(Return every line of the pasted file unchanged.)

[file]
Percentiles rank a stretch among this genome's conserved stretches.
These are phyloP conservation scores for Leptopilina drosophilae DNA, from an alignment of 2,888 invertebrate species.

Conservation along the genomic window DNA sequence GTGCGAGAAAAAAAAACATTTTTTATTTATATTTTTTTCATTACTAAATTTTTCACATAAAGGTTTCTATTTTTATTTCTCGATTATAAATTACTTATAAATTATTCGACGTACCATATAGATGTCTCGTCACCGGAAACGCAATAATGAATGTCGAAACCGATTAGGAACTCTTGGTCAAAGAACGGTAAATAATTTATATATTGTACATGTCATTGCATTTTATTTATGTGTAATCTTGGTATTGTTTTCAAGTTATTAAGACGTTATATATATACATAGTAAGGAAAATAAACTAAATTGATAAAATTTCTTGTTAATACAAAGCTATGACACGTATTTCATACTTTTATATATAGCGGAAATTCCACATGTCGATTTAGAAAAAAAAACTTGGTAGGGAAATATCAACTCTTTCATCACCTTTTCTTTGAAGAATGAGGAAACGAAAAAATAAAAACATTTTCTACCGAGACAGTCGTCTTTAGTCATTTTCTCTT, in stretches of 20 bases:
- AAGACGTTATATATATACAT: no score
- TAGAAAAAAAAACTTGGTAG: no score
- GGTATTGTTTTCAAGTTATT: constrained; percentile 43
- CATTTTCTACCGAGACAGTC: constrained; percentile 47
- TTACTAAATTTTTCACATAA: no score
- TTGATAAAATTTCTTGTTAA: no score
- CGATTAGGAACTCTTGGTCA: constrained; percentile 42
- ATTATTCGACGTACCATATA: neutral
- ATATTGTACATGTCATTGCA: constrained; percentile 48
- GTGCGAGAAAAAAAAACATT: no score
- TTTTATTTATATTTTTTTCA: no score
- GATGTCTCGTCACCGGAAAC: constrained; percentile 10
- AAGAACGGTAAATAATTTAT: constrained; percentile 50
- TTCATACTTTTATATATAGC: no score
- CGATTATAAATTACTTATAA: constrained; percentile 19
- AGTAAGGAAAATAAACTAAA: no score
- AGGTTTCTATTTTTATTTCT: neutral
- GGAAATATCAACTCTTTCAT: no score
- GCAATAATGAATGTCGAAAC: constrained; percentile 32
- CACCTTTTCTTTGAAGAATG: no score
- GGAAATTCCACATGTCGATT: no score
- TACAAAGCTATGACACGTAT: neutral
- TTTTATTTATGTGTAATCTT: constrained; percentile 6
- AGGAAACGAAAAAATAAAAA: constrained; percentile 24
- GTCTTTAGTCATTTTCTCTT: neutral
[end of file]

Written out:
Percentiles rank a stretch among this genome's conserved stretches.
These are phyloP conservation scores for Leptopilina drosophilae DNA, from an alignment of 2,888 invertebrate species.

Conservation along the genomic window DNA sequence GTGCGAGAAAAAAAAACATTTTTTATTTATATTTTTTTCATTACTAAATTTTTCACATAAAGGTTTCTATTTTTATTTCTCGATTATAAATTACTTATAAATTATTCGACGTACCATATAGATGTCTCGTCACCGGAAACGCAATAATGAATGTCGAAACCGATTAGGAACTCTTGGTCAAAGAACGGTAAATAATTTATATATTGTACATGTCATTGCATTTTATTTATGTGTAATCTTGGTATTGTTTTCAAGTTATTAAGACGTTATATATATACATAGTAAGGAAAATAAACTAAATTGATAAAATTTCTTGTTAATACAAAGCTATGACACGTATTTCATACTTTTATATATAGCGGAAATTCCACATGTCGATTTAGAAAAAAAAACTTGGTAGGGAAATATCAACTCTTTCATCACCTTTTCTTTGAAGAATGAGGAAACGAAAAAATAAAAACATTTTCTACCGAGACAGTCGTCTTTAGTCATTTTCTCTT, in stretches of 20 bases:
- AAGACGTTATATATATACAT: no score
- TAGAAAAAAAAACTTGGTAG: no score
- GGTATTGTTTTCAAGTTATT: constrained; percentile 43
- CATTTTCTACCGAGACAGTC: constrained; percentile 47
- TTACTAAATTTTTCACATAA: no score
- TTGATAAAATTTCTTGTTAA: no score
- CGATTAGGAACTCTTGGTCA: constrained; percentile 42
- ATTATTCGACGTACCATATA: neutral
- ATATTGTACATGTCATTGCA: constrained; percentile 48
- GTGCGAGAAAAAAAAACATT: no score
- TTTTATTTATATTTTTTTCA: no score
- GATGTCTCGTCACCGGAAAC: constrained; percentile 10
- AAGAACGGTAAATAATTTAT: constrained; percentile 50
- TTCATACTTTTATATATAGC: no score
- CGATTATAAATTACTTATAA: constrained; percentile 19
- AGTAAGGAAAATAAACTAAA: no score
- AGGTTTCTATTTTTATTTCT: neutral
- GGAAATATCAACTCTTTCAT: no score
- GCAATAATGAATGTCGAAAC: constrained; percentile 32
- CACCTTTTCTTTGAAGAATG: no score
- GGAAATTCCACATGTCGATT: no score
- TACAAAGCTATGACACGTAT: neutral
- TTTTATTTATGTGTAATCTT: constrained; percentile 6
- AGGAAACGAAAAAATAAAAA: constrained; percentile 24
- GTCTTTAGTCATTTTCTCTT: neutral